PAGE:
Andrew B. Hammond

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Andrew B. Hammond
A. B. Hammond
Andrew Benoni Hammond

(1848-07-22)July 22, 1848
DiedJanuary 15, 1934(1934-01-15) (aged 85)
Known forFounder of the Missoula Mercantile Co. and Hammond Lumber Company
Spouse(s)Florence Abbott

Andrew Benoni Hammond (1848–1934) was an American lumberman. He developed the Missoula Mercantile Co. He built the Bitterroot Valley Railroad[1] and the Astoria & Columbia River Railroad.[2] He was president of the Hammond Lumber Co. and the Hammond Steamship Co.


Hammond was born in Saint-Léonard, New Brunswick, Canada on July 22, 1848. He left home at 16 years old to work in the logging camps of Maine and Pennsylvania. He arrived in Montana in 1867, worked as a woodcutter and store clerk, eventually becoming a partner in the mercantile firm of Bonner, Eddy and Company. Under Hammond's management this became the Missoula Mercantile Company, the largest mercantile between St. Paul and Portland.

Hammond and his partners received the contract to build the intermountain section of the Northern Pacific railway line, from Helena to Spokane. In the 1890s, Hammond moved to the West Coast and built two more railroads. In 1900, he began to assemble one of the largest lumber companies on the West Coast, including the world's largest redwood lumber company and the world's largest lumber yard in Los Angeles.

During World War I, Hammond was the largest supplier of Sitka spruce wood to the U.S. Army, which needed it to manufacture airplanes.[3]

Hammond is most known for his role in the poaching of federal timber during his years in Montana, and his anti-union efforts during the early twentieth century. Ironically, much of the Hammond Lumber Company lands that were illegally acquired under the federal Timber and Stone Act in Humboldt County eventually formed the bulk of Redwood National and State Parks.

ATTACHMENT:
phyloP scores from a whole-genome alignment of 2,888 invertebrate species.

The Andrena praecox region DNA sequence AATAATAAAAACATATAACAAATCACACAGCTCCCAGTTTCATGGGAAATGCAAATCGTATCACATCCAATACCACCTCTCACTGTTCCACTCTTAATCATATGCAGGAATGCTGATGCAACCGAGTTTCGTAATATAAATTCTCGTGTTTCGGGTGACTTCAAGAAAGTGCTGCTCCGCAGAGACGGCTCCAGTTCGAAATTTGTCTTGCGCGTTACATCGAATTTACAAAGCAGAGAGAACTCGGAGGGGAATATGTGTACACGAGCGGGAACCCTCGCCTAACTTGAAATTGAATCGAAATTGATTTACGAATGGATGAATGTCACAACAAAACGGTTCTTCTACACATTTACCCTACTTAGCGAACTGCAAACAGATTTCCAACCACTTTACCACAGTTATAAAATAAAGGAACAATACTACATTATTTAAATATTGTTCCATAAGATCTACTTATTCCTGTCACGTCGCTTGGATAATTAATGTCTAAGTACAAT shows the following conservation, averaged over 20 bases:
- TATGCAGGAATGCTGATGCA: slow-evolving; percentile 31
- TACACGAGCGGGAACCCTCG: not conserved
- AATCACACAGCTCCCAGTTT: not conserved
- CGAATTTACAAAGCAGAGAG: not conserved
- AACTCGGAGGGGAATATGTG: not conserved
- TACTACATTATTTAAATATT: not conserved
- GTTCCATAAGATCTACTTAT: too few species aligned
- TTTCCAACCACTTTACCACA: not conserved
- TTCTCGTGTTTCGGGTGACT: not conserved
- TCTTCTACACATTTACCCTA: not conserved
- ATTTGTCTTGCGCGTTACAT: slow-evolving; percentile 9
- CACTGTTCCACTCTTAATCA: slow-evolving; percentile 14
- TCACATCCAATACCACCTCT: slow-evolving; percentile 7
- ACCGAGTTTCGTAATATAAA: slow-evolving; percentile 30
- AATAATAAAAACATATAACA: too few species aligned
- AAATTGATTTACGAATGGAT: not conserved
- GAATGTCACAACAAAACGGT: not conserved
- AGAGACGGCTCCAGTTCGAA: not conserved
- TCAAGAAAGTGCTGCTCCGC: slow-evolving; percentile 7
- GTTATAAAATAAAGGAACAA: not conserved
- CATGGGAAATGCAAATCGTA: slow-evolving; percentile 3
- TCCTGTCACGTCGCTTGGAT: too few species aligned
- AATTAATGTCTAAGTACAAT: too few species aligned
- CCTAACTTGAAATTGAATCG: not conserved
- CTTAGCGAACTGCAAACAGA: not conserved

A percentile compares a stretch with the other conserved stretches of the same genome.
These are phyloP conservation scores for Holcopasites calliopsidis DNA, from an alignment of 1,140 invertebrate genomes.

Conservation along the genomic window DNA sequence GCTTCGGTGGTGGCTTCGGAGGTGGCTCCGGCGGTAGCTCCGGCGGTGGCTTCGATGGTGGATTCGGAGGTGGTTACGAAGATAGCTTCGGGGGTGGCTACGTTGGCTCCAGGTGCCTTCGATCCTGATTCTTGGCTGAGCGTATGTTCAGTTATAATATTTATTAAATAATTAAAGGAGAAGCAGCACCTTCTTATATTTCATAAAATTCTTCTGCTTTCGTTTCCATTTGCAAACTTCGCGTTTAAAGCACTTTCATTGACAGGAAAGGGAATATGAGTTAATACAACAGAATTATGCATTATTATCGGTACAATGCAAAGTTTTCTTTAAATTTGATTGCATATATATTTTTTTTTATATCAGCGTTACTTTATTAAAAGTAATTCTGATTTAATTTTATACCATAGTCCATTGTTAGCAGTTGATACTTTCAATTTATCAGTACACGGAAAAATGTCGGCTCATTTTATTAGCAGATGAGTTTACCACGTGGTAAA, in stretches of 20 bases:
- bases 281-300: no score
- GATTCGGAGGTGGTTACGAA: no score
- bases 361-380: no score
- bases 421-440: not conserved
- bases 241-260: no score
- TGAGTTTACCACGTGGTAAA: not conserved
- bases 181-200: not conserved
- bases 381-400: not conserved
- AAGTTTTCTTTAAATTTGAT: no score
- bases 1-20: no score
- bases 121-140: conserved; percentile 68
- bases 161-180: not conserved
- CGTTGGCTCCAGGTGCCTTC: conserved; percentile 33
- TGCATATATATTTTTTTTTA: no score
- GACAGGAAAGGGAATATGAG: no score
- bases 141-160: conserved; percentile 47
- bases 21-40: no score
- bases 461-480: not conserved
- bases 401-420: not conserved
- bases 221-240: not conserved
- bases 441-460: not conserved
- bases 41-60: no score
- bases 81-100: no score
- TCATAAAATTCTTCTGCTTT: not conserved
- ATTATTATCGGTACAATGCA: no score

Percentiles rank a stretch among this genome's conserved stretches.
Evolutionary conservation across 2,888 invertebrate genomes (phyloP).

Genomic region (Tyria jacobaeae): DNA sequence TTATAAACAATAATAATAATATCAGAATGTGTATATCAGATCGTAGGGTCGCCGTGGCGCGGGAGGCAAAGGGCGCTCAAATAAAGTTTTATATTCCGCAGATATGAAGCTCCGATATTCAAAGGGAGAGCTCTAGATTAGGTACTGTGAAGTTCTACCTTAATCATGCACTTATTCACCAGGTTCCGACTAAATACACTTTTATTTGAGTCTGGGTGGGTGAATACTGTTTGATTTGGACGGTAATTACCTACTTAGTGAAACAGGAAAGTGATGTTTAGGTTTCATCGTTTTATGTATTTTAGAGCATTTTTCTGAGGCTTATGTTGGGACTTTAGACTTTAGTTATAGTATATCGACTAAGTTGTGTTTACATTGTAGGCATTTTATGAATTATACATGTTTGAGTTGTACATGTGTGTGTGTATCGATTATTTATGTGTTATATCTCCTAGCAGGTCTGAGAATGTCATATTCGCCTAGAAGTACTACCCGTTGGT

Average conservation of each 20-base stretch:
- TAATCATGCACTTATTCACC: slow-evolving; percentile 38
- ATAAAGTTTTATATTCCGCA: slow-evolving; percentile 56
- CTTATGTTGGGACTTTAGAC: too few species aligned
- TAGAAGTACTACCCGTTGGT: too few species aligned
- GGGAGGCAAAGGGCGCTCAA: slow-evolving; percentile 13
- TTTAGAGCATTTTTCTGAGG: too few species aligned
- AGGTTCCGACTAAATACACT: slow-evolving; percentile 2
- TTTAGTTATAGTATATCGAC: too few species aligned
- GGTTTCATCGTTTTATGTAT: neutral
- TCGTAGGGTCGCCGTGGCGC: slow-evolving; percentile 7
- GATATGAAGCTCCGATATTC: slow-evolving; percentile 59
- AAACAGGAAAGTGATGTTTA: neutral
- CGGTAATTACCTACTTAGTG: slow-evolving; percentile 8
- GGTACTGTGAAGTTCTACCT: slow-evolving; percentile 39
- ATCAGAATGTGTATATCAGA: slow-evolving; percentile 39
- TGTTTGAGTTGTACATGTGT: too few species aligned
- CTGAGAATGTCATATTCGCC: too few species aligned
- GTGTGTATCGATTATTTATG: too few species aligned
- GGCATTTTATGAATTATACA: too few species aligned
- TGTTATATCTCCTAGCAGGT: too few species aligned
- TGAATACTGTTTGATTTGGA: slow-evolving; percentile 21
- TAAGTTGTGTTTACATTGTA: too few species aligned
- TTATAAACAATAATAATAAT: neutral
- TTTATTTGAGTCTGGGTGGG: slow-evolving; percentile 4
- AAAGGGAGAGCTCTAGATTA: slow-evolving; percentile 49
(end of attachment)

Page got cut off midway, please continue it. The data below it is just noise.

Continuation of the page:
Death and legacy[edit]

Hammond died on January 15, 1934, in San Francisco, California, at age 85.

The community of Hammond, Oregon was named for him.[4]


  1. ^ [1]
  2. ^ [2]
  3. ^ "Andrew B. Hammond," by Greg Gordon
  4. ^ Lewis A. McArthur and Lewis L. McArthur, Oregon Geographic Names. 7th Edition. Portland, OR: Oregon Historical Society Press, 2003; pg. 440.

Further reading[edit]

  • Gordon, Greg. A.B. Hammond and Chief Charlot: Crossroads of Change in Western Montana. Missoula, MT: G. Gordon, 2007.
  • Gordon, Greg. When Money Grew on Trees: A.B. Hammond and the Age of the Timber Baron. Norman, OK: University of Oklahoma Press, 2014.
  • Cornwall, George M. "The Passing of a Stalwart Lumberman." Timberman, vol. 35 (January 1934), pg. 62.
  • McKinney, Gage. "A. B. Hammond, West Coast Lumberman." Journal of Forest History, vol. 28 (October 1984), pp. 196–203.
  • McKinney, Gage. "A Redwood Giant of the Past." Merchant, vol. 56 (March 1978), pp. 16–17, 57, 68-71.
  • Mengel, Lowell S. "A. B. Hammond Built a Vast Timber Empire." Humboldt Historian, vol. 36 (November/December 1985), pp. 6–9.
  • Stoddard, Bill. "Hammond in the Tillamook." Columbia River & Pacific Northwest Timberperson, vol. 2 (Winter 1983), pp. 6–9, 12-14.
  • Thompson, Dennis Blake. "Hammond's 17: Surviving the Gap." Tall Timber Short Lines, vol. 80 (Fall 2005), pp. 29–33.

External links[edit]